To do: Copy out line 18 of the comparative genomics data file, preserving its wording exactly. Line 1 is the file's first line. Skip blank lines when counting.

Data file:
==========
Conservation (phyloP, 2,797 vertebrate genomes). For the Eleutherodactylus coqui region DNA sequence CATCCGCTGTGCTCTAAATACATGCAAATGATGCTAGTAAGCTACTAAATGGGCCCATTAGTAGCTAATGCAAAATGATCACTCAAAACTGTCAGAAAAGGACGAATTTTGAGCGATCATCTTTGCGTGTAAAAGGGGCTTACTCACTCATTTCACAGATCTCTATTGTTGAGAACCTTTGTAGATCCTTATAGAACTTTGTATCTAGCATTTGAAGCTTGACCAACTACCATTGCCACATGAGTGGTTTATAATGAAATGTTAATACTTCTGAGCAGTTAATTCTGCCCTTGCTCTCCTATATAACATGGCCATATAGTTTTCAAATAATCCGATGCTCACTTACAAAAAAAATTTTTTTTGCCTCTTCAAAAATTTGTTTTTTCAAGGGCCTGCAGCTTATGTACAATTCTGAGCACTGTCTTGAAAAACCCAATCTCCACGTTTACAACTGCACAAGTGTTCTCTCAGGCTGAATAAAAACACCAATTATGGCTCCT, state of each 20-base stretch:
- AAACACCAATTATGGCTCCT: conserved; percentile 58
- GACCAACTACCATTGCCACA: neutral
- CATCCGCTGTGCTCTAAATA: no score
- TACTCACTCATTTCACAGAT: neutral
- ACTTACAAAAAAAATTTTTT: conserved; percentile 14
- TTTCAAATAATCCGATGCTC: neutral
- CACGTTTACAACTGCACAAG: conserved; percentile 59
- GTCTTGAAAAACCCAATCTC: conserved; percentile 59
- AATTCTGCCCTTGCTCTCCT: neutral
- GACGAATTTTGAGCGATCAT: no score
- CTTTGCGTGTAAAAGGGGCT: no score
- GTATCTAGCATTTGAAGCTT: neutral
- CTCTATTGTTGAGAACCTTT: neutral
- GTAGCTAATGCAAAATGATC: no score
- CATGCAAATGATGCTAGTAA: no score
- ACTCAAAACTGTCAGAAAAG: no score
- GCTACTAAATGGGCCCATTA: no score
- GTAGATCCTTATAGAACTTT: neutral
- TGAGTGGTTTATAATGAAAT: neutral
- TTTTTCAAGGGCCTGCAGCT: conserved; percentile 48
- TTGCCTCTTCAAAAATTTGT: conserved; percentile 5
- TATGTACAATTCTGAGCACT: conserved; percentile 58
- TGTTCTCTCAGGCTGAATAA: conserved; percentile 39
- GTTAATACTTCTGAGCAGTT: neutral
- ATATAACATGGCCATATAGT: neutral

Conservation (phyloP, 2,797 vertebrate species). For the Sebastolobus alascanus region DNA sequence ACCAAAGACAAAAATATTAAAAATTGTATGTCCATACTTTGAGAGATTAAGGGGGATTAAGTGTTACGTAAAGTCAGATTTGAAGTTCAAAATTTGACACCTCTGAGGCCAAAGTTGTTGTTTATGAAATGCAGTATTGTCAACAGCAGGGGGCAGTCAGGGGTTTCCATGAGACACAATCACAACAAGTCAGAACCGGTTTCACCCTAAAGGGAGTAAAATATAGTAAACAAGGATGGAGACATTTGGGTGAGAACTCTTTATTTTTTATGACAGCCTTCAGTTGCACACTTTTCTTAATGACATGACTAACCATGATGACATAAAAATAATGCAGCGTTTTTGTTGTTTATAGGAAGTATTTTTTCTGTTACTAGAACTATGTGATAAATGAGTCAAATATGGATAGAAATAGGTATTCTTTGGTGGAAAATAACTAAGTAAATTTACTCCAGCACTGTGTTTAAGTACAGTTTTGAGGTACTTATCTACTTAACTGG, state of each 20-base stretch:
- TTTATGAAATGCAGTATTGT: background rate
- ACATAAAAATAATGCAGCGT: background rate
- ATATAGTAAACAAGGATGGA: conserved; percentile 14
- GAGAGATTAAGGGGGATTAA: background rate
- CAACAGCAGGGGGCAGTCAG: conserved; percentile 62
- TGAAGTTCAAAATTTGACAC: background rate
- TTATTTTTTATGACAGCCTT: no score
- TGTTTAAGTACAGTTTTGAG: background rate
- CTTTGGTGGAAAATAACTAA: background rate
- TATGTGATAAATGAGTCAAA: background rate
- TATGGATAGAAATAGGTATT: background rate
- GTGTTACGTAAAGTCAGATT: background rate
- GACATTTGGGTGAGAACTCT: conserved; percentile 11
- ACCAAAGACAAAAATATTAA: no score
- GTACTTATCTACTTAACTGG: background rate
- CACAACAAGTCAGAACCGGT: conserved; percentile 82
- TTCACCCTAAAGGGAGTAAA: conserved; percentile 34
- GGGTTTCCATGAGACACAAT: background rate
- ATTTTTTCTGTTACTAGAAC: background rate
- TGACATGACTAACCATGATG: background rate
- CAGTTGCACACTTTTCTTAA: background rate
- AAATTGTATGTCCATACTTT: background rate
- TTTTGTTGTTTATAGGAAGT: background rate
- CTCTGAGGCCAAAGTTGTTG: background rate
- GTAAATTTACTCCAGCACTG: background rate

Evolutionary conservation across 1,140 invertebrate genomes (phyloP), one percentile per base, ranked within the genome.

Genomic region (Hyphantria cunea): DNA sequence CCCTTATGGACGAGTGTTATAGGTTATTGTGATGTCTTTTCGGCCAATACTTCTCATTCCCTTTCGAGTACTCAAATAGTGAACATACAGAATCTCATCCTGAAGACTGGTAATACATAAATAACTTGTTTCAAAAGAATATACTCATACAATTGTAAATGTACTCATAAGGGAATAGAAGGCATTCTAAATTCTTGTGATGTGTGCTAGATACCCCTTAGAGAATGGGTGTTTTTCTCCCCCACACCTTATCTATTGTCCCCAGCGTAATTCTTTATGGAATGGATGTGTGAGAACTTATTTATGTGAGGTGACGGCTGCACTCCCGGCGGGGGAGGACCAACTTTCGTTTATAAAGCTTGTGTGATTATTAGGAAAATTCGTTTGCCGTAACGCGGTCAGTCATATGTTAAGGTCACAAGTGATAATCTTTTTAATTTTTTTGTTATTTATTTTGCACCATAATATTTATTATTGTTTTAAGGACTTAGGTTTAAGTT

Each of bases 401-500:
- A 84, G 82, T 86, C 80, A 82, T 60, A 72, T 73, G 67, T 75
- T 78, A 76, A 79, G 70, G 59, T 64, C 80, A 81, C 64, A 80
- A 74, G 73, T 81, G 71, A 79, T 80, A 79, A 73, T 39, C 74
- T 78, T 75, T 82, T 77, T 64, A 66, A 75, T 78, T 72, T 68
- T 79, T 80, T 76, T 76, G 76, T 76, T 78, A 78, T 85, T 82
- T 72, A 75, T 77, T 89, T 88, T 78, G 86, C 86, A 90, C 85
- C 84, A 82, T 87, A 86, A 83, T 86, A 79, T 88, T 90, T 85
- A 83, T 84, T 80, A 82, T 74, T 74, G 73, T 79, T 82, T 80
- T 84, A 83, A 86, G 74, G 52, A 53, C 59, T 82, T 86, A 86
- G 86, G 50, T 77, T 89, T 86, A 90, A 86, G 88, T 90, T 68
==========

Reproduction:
- GCTACTAAATGGGCCCATTA: no score